First tip comes from Lavandulagirl from Bishops Homegrown site.

I wanted a system that I could contain, but still get a good amount of compost out of. I came up with a way of doing it that worked really well for me. I start with 3 large rubbermaid garbage cans (The largest ones available at the hardware store). I drill holes in the can, with a 3/4" drill bit, until the can will definitely drain well. (The bottom will need holes, too.) Once that is done, I place them where I want to keep the compost. I begin filling the first can with compostable items, up to about 2/3 of the way to the top, trying to layer "browns" and "greens" as much as possible. Once I reach that level, I upend that can into the second one. This effectively turns the compost, while keeping it contained. I add a mix of greens and browns (generally grass clippings and dead leaves) and close the can. Then I start adding things to the first can again. When the 2nd, full can has sat for a few weeks, I water the composting material thoroughly. (This can be done with rain water, if your climate allows) and turn it into the last can, again mixing it up. The first can will then be turned into the 2nd can again. The items in the last can are then used to layer with raw items going into the first can. By mixing between the 3 cans like this, you can have compost ready in less than 2 months.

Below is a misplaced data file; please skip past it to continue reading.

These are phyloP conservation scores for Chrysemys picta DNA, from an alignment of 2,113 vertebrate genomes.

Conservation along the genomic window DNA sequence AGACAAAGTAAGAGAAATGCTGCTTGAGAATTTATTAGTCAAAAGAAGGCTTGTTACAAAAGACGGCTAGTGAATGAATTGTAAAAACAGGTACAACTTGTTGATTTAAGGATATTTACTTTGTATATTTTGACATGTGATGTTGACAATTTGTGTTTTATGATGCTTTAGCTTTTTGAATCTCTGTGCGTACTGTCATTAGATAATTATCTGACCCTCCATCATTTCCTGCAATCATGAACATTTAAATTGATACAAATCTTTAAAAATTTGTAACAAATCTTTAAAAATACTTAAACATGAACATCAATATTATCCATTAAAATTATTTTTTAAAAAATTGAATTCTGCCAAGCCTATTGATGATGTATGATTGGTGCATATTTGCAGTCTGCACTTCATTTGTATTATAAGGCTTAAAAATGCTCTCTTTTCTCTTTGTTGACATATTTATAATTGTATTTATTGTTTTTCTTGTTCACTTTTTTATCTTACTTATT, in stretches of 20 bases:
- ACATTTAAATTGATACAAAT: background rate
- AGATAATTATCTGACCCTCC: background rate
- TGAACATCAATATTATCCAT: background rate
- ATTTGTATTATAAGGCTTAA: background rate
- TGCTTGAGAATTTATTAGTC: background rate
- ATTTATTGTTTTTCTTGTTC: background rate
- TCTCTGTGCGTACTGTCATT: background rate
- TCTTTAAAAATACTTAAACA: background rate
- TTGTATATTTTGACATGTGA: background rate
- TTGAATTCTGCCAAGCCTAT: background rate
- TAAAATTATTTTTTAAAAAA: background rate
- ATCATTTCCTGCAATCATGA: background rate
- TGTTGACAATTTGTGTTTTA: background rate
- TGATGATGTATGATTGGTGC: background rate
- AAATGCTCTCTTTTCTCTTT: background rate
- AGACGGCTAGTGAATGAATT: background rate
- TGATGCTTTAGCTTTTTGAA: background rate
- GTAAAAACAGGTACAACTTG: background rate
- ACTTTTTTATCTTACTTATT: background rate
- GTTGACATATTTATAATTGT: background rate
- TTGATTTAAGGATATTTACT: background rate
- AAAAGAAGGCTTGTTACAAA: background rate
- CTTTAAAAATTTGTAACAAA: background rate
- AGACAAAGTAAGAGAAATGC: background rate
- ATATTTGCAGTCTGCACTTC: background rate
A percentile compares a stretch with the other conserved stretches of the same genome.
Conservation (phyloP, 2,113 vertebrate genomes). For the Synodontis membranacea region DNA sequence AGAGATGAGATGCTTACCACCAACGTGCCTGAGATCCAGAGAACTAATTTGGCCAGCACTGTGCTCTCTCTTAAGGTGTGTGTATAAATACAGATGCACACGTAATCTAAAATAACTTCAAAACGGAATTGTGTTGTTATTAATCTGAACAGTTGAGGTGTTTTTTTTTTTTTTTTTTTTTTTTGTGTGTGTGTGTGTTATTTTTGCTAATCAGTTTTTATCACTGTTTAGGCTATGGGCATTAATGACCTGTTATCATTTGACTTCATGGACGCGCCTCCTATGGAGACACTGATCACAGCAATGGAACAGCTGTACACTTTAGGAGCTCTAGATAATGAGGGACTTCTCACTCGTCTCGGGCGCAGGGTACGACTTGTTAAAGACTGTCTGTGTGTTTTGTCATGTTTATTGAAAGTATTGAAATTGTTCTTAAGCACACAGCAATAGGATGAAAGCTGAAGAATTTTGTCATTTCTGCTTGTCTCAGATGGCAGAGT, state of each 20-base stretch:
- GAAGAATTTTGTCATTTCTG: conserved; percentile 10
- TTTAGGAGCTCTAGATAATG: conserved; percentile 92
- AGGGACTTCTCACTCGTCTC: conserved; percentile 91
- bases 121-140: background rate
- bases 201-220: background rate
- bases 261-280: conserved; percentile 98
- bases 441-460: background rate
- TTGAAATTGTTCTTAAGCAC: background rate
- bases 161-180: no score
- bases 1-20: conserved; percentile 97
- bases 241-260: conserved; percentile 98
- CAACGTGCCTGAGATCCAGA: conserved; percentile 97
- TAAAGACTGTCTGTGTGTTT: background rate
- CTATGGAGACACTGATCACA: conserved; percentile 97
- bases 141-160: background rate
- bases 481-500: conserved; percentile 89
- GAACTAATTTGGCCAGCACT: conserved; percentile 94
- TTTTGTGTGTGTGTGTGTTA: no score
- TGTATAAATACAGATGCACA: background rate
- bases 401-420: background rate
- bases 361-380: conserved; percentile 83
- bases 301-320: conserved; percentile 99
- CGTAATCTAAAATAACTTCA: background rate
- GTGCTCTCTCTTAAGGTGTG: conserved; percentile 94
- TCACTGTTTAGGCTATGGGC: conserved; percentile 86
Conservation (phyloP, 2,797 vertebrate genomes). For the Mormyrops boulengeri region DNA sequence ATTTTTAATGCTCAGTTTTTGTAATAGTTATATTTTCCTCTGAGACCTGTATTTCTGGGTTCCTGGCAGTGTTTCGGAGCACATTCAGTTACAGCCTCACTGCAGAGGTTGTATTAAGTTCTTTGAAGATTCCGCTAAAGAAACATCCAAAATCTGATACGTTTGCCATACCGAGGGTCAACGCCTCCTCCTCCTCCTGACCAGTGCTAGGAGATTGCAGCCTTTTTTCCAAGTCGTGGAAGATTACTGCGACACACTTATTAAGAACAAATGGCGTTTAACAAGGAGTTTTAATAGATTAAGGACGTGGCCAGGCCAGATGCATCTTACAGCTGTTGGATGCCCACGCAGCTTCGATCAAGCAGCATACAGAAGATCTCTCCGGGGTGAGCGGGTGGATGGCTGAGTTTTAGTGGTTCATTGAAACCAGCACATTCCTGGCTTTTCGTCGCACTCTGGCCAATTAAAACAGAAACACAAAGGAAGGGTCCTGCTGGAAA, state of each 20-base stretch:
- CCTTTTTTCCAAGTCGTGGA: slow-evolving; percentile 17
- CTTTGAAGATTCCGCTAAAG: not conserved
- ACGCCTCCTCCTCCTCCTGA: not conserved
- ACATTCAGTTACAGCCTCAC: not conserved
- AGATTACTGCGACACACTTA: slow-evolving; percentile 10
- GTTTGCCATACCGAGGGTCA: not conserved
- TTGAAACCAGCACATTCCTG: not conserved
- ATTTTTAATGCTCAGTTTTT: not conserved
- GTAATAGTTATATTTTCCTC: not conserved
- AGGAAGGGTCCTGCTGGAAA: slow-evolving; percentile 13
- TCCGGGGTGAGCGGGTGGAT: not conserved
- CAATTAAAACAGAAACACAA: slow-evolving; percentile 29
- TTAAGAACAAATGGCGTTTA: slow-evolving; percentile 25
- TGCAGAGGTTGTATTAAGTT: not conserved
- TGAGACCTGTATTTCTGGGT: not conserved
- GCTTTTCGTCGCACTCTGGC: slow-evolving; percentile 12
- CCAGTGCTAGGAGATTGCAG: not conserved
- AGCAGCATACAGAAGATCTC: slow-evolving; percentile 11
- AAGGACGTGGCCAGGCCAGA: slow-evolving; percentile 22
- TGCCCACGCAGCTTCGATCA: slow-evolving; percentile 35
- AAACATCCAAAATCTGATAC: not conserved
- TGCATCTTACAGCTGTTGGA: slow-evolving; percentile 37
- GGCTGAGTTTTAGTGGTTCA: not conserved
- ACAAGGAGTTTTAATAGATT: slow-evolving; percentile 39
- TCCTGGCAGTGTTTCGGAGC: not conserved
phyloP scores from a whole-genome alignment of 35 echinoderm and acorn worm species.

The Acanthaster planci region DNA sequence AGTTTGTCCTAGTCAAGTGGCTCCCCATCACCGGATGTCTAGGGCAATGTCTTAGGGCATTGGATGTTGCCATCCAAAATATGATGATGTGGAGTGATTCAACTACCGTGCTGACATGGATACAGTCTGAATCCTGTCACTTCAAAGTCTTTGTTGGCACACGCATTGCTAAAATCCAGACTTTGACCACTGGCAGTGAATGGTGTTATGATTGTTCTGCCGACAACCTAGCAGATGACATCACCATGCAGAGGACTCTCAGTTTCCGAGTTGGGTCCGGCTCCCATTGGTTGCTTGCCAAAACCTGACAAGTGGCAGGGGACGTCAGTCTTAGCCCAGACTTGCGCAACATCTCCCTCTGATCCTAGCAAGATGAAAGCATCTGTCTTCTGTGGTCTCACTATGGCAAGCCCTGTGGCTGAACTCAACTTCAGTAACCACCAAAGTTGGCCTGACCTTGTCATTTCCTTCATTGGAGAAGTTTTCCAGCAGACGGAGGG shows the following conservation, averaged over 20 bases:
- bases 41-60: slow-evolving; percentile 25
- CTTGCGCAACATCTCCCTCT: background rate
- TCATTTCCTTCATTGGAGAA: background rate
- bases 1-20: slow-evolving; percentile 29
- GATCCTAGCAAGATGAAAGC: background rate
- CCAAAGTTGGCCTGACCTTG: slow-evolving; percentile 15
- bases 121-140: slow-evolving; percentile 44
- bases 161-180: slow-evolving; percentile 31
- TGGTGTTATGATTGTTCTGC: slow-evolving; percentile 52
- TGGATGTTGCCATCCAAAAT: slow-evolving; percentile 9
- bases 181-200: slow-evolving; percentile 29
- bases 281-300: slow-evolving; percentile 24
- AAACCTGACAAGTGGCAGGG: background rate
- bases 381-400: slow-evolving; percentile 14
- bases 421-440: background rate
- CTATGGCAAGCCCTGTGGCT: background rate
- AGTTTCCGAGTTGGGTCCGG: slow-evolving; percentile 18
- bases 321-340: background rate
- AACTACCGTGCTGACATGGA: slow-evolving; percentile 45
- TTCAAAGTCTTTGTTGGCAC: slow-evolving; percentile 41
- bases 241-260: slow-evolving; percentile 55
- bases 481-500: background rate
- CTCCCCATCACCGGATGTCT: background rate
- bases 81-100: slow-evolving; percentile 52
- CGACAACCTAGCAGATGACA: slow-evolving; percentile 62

Now, keep in mind that I am using black cans, and have lived in relatively hot areas of the country while utilizing this method. Therefore, the compost runs pretty hot, generally about 155 fahrenheit. Of course, there is some spillage when you're turning the cans out, but generally, this method gives you usable compost in less than 2 months, and only takes up the space of 3 garbage cans. It's a really efficient way of containing the compost in a small space.

Tips From Fellow Gardeners